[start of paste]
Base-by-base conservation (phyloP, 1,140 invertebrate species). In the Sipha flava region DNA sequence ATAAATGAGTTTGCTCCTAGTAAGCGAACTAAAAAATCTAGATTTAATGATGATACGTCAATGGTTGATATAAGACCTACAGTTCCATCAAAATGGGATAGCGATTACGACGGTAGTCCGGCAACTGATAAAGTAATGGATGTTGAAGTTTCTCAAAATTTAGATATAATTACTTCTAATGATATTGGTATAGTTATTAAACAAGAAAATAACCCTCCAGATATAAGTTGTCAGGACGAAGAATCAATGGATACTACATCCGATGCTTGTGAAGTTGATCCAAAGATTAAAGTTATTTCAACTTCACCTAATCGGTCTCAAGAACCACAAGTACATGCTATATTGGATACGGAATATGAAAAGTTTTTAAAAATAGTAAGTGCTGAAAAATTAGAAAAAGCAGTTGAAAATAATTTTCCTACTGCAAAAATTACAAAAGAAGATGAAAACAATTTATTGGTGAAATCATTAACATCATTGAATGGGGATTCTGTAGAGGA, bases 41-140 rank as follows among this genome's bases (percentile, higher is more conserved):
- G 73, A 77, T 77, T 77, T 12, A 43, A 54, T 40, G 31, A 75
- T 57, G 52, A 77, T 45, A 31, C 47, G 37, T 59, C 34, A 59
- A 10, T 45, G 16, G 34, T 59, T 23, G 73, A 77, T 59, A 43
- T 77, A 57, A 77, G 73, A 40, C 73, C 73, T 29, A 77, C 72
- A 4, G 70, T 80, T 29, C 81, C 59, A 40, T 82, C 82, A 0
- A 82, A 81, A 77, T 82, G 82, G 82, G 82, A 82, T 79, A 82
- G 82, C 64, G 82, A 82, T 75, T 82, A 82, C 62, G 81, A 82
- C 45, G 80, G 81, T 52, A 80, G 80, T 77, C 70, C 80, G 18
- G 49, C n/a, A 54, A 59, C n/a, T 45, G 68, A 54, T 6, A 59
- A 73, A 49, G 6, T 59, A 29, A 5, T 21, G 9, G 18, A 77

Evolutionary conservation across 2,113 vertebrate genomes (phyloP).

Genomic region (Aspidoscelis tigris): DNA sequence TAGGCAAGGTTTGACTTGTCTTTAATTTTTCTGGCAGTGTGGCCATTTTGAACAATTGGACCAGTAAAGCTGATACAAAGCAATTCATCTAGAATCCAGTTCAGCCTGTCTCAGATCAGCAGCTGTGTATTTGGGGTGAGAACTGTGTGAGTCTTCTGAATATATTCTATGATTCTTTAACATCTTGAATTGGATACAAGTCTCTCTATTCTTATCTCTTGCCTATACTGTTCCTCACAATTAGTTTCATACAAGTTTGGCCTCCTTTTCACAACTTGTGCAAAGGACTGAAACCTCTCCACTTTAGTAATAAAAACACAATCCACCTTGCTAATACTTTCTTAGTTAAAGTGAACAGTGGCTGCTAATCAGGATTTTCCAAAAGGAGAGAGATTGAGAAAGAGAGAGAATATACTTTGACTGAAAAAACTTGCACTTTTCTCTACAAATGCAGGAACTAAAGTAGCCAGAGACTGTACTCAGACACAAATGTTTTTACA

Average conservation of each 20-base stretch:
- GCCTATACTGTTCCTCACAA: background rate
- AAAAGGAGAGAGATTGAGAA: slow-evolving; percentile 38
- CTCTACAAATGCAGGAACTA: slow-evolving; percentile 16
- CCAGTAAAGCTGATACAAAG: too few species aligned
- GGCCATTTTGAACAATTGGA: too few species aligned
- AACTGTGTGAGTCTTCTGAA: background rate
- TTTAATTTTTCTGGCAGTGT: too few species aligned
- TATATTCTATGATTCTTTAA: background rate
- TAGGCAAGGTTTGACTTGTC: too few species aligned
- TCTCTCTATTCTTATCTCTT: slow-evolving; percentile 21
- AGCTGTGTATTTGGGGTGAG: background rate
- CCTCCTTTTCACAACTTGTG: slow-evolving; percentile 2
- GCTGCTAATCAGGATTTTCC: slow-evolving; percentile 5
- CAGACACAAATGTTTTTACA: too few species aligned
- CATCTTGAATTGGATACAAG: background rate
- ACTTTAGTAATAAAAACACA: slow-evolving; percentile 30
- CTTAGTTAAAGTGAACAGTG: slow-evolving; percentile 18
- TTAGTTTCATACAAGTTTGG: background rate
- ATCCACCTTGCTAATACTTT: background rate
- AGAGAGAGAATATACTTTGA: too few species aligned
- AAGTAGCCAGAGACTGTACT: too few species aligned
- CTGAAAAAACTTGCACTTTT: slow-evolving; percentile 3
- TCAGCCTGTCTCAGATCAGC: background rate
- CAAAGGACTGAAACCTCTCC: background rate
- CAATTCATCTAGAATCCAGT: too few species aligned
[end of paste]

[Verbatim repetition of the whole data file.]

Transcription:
Base-by-base conservation (phyloP, 1,140 invertebrate species). In the Sipha flava region DNA sequence ATAAATGAGTTTGCTCCTAGTAAGCGAACTAAAAAATCTAGATTTAATGATGATACGTCAATGGTTGATATAAGACCTACAGTTCCATCAAAATGGGATAGCGATTACGACGGTAGTCCGGCAACTGATAAAGTAATGGATGTTGAAGTTTCTCAAAATTTAGATATAATTACTTCTAATGATATTGGTATAGTTATTAAACAAGAAAATAACCCTCCAGATATAAGTTGTCAGGACGAAGAATCAATGGATACTACATCCGATGCTTGTGAAGTTGATCCAAAGATTAAAGTTATTTCAACTTCACCTAATCGGTCTCAAGAACCACAAGTACATGCTATATTGGATACGGAATATGAAAAGTTTTTAAAAATAGTAAGTGCTGAAAAATTAGAAAAAGCAGTTGAAAATAATTTTCCTACTGCAAAAATTACAAAAGAAGATGAAAACAATTTATTGGTGAAATCATTAACATCATTGAATGGGGATTCTGTAGAGGA, bases 41-140 rank as follows among this genome's bases (percentile, higher is more conserved):
- G 73, A 77, T 77, T 77, T 12, A 43, A 54, T 40, G 31, A 75
- T 57, G 52, A 77, T 45, A 31, C 47, G 37, T 59, C 34, A 59
- A 10, T 45, G 16, G 34, T 59, T 23, G 73, A 77, T 59, A 43
- T 77, A 57, A 77, G 73, A 40, C 73, C 73, T 29, A 77, C 72
- A 4, G 70, T 80, T 29, C 81, C 59, A 40, T 82, C 82, A 0
- A 82, A 81, A 77, T 82, G 82, G 82, G 82, A 82, T 79, A 82
- G 82, C 64, G 82, A 82, T 75, T 82, A 82, C 62, G 81, A 82
- C 45, G 80, G 81, T 52, A 80, G 80, T 77, C 70, C 80, G 18
- G 49, C n/a, A 54, A 59, C n/a, T 45, G 68, A 54, T 6, A 59
- A 73, A 49, G 6, T 59, A 29, A 5, T 21, G 9, G 18, A 77

Evolutionary conservation across 2,113 vertebrate genomes (phyloP).

Genomic region (Aspidoscelis tigris): DNA sequence TAGGCAAGGTTTGACTTGTCTTTAATTTTTCTGGCAGTGTGGCCATTTTGAACAATTGGACCAGTAAAGCTGATACAAAGCAATTCATCTAGAATCCAGTTCAGCCTGTCTCAGATCAGCAGCTGTGTATTTGGGGTGAGAACTGTGTGAGTCTTCTGAATATATTCTATGATTCTTTAACATCTTGAATTGGATACAAGTCTCTCTATTCTTATCTCTTGCCTATACTGTTCCTCACAATTAGTTTCATACAAGTTTGGCCTCCTTTTCACAACTTGTGCAAAGGACTGAAACCTCTCCACTTTAGTAATAAAAACACAATCCACCTTGCTAATACTTTCTTAGTTAAAGTGAACAGTGGCTGCTAATCAGGATTTTCCAAAAGGAGAGAGATTGAGAAAGAGAGAGAATATACTTTGACTGAAAAAACTTGCACTTTTCTCTACAAATGCAGGAACTAAAGTAGCCAGAGACTGTACTCAGACACAAATGTTTTTACA

Average conservation of each 20-base stretch:
- GCCTATACTGTTCCTCACAA: background rate
- AAAAGGAGAGAGATTGAGAA: slow-evolving; percentile 38
- CTCTACAAATGCAGGAACTA: slow-evolving; percentile 16
- CCAGTAAAGCTGATACAAAG: too few species aligned
- GGCCATTTTGAACAATTGGA: too few species aligned
- AACTGTGTGAGTCTTCTGAA: background rate
- TTTAATTTTTCTGGCAGTGT: too few species aligned
- TATATTCTATGATTCTTTAA: background rate
- TAGGCAAGGTTTGACTTGTC: too few species aligned
- TCTCTCTATTCTTATCTCTT: slow-evolving; percentile 21
- AGCTGTGTATTTGGGGTGAG: background rate
- CCTCCTTTTCACAACTTGTG: slow-evolving; percentile 2
- GCTGCTAATCAGGATTTTCC: slow-evolving; percentile 5
- CAGACACAAATGTTTTTACA: too few species aligned
- CATCTTGAATTGGATACAAG: background rate
- ACTTTAGTAATAAAAACACA: slow-evolving; percentile 30
- CTTAGTTAAAGTGAACAGTG: slow-evolving; percentile 18
- TTAGTTTCATACAAGTTTGG: background rate
- ATCCACCTTGCTAATACTTT: background rate
- AGAGAGAGAATATACTTTGA: too few species aligned
- AAGTAGCCAGAGACTGTACT: too few species aligned
- CTGAAAAAACTTGCACTTTT: slow-evolving; percentile 3
- TCAGCCTGTCTCAGATCAGC: background rate
- CAAAGGACTGAAACCTCTCC: background rate
- CAATTCATCTAGAATCCAGT: too few species aligned